Remote Dev with VS Code against a Windows host is easy now
I previously wrote about remote dev and why I think this might be a game changer. At that time, it was quite a number of burning hoops you had to jump through, but that really has become easier with the VS Code February 2020 release (1.43). I usually look quite closely at the VS Code release notes, but somehow I missed this and only became aware a couple of weeks ago. To quote from the release notes:
Stabilized support for Windows hosts We have had experimental support for Windows hosts in VS Code Insiders for a few months, but we are now ready to add this support to the VS Code Stable release!
And stable release really means stable in this case! I have been doing quite some development in the last couple of weeks in different languages and environments: A bit of AL (although starting the browser and debugging unfortunately still needs the workaround explained here), quite a lot1 of C# for my Docker / Azure DevOps automation project and TypeScript / Node for the accompanying VS Code extension, some Go for Docker and Traefik and a bit of PowerShell / bash here and there. I tend to mess up my local machine with too many SDKs and stuff installed, so I really like having the ability to very smoothly use a development environment somewhere else2. But with the remote dev functionality it becomes a breeze as I just have to select the right host and project and with a simple click I am up and running:
In this blog post, I don’t want to cover the setup again as last time, because by now it has become very easy and also very well documented, but instead explain the setup of an Azure VM for the purpose of acting as a Remote Dev host as this already is documented for Linux, but not for Windows hosts3.
Just click on the “Deploy to Azure” button below, enter your public SSH key and your eMail address (which will be notified before the automated shutdown at 3 am German time) and you should be ready to go. After waiting for approx. 10 minutes, your virtual machine is set up and configured so that you start developing by again following the documentation.
A bit more detail
The setup is about as easy as it gets for an Azure VM:
You can see the VM, which is connected to the network using a network interface, which in turn is connected to a virtual network, secured by a network security group and reachable from the outside through a public IP address. The virtual machine also has a schedule, which shuts it down at 3 a.m. German time if you don’t do something about it. You will get an email half an hour before that (that’s why the template is asking for your email address) and can then decide to keep it running. But code written after 3 a.m.4 has a tendency to look something in between funny, embarrassing and completely useless at the next day, so if you get this email and are still working, it would probably be a good idea to stop working anyway. The last element is an extension which actually just runs a script that does the setup of the machine.
It first installs chocolatey and uses that to install git, vim and OpenSSH. It then downloads my SSH daemon config which enables key-based authentication and disables password-based authentication. This is also the reason why I am pre-generating a password and don’t show it in clear text because password-based authentication will be disabled anyway. The last step is to put the provided SSH public key into the right file in the right folder folder so that public key authentication works with SSH, directly and through the Remote Dev extension.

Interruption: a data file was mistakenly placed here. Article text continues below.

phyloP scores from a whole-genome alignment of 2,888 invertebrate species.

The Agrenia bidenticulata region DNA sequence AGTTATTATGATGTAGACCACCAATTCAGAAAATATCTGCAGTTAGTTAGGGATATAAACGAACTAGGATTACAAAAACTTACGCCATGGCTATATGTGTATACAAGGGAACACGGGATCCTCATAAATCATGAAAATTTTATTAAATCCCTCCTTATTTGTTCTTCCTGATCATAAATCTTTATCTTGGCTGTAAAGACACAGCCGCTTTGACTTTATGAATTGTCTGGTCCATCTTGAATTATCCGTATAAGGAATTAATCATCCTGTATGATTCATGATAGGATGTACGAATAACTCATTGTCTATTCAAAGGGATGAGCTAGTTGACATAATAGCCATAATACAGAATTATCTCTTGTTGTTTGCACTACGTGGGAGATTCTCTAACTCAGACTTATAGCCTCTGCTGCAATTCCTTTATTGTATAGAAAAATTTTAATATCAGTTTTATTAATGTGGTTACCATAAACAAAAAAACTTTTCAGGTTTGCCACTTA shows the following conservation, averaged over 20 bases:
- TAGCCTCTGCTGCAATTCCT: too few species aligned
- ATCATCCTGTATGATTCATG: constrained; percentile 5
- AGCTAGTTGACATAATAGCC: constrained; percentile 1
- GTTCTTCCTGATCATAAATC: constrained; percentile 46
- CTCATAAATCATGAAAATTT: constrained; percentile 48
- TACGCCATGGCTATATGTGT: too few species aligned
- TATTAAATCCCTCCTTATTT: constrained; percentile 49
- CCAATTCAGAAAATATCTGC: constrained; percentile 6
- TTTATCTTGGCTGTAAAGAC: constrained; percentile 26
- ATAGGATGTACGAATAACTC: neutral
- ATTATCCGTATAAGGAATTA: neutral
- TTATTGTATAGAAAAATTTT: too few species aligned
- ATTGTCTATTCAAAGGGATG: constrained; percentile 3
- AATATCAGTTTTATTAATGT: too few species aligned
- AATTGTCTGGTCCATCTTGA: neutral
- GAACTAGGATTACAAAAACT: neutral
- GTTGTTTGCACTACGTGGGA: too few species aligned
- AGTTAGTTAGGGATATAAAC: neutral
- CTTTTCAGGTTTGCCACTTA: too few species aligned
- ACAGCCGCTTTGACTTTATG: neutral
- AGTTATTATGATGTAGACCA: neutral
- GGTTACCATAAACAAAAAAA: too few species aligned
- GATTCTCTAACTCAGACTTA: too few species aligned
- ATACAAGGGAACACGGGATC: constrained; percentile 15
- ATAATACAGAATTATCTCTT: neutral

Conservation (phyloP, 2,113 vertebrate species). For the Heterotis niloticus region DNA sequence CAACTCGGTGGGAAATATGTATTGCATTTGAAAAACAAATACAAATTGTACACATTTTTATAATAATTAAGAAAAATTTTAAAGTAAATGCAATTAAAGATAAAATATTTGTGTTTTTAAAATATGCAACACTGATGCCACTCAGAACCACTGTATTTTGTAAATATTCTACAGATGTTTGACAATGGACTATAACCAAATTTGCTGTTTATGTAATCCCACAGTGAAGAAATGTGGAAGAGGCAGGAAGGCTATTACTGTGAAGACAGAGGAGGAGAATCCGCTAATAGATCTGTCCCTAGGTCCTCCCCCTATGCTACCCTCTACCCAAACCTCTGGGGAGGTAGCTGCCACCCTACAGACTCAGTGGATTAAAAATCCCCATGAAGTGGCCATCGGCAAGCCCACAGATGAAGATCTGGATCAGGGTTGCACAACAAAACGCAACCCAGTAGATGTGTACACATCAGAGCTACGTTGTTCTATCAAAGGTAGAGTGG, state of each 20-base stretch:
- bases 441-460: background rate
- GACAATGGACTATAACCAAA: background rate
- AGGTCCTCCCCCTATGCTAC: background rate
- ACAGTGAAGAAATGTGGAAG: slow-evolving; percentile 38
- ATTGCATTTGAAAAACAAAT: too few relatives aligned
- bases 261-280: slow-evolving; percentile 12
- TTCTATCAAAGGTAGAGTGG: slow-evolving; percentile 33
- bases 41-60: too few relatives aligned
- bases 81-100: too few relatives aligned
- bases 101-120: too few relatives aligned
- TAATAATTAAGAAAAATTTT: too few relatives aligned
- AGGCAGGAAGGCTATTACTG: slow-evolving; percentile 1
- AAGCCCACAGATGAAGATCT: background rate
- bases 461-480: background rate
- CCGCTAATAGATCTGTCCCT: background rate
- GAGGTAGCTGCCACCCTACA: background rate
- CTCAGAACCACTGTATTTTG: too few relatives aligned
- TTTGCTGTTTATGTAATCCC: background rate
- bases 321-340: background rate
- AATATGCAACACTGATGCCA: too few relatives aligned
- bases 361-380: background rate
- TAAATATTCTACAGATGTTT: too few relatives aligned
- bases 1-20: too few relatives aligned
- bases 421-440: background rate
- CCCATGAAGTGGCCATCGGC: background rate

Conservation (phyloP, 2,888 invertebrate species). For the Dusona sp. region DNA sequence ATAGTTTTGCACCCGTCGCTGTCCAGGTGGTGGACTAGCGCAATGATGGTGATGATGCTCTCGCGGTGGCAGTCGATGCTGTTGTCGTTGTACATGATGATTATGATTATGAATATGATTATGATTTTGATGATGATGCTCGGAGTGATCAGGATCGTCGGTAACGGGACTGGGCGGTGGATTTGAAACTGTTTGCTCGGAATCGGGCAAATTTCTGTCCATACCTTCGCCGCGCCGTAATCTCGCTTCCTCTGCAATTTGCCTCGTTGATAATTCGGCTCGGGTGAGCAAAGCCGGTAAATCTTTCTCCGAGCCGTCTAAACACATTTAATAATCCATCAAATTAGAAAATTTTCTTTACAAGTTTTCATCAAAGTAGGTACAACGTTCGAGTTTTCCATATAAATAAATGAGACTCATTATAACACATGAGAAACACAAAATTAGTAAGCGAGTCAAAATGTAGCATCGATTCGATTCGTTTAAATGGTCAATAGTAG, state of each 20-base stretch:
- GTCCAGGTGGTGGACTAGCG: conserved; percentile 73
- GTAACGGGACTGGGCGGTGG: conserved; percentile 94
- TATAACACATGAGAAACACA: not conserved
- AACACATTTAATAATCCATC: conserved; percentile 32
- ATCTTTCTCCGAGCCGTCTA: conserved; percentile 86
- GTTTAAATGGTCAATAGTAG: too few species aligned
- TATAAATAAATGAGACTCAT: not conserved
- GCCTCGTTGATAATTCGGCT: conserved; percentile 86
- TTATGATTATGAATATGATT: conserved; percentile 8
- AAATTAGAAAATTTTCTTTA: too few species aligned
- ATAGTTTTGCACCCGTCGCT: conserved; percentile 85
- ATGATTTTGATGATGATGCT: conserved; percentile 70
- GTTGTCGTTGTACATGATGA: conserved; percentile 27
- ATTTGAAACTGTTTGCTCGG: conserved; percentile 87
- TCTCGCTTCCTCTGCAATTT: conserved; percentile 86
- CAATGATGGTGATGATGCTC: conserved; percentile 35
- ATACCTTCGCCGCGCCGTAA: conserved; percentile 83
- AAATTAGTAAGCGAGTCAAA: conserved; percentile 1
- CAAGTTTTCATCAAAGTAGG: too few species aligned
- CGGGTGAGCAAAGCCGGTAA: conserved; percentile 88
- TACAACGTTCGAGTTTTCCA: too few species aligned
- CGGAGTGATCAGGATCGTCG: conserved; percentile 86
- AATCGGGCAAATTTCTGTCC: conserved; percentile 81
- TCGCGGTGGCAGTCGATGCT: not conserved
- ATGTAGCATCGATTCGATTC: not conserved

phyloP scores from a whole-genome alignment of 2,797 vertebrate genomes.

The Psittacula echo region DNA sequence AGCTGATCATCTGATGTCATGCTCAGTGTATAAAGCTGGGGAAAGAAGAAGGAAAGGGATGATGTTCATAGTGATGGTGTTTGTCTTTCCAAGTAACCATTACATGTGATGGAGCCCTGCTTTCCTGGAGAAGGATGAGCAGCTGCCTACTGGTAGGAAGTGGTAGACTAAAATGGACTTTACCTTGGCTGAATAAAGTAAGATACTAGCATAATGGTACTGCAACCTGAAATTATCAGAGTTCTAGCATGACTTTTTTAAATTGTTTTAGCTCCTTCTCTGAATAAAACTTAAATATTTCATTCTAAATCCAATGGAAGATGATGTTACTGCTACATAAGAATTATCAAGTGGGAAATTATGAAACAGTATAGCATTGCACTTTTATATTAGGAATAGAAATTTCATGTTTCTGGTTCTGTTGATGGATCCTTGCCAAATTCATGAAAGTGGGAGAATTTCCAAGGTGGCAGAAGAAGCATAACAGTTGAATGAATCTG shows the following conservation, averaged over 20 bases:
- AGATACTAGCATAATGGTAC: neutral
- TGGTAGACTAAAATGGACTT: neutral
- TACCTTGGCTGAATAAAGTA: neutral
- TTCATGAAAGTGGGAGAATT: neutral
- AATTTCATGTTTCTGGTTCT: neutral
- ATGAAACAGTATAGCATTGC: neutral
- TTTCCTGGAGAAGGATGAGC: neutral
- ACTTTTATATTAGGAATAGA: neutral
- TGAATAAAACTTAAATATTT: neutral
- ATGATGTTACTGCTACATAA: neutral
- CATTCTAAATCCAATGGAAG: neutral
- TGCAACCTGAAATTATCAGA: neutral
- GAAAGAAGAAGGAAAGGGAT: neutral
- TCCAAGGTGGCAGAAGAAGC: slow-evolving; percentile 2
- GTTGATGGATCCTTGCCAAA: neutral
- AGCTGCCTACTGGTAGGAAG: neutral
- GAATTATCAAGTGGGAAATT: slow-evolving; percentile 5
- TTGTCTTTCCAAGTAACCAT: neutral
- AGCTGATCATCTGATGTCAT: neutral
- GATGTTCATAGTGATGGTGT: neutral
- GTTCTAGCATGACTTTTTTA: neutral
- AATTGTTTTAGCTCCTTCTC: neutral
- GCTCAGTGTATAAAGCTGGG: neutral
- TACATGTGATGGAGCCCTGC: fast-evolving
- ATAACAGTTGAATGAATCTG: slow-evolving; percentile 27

The ARM template does a couple of quite opinionated things and if you want to change them, you will need to change the template.json file, most likely somewhere in the variables section. Some of those decisions are:
- The VM has the same name as the resource group which also is the label of the DNS name of your VM, so make sure to select something unique
- Auto shutdown and the notification before that are both enabled
- The OS disk is a premium disk, which means fast but more expensive than others
- You can only select a Standard_D2s_v3 (2 CPU / 8 GB RAM / 4000 IOPS), Standard_D4s_v3 (4 / 16 / 8000) or Standard_D8s_v3 (8 / 32 / 16000) size.
- I am using a Windows Server 2019 Core image with Docker pre-installed. If you e.g. want a GUI, you need to change the image.
After the VM has started, you can use chocolatey to easily install whatever toolchain you need, like the .NET Core SDK or Node. If the environment for whatever reason breaks, you just run the ARM template again.
by my standards, most of my work these days is not dev but that actually makes development more fun when I get to do it ↩
You know the quote about the Cloud, right? “There is still hardware in the Cloud, it is just owned by someone else and located somewhere else”. Which immediately brings me to my favorite explanation about serverless computing: “Serverless doesn’t mean that there are no servers, same as using a taxi doesn’t mean there’s no car”. But I am getting sidetracked… ↩
Funny how far Microsoft has come :) ↩
Written at 2:30… ↩
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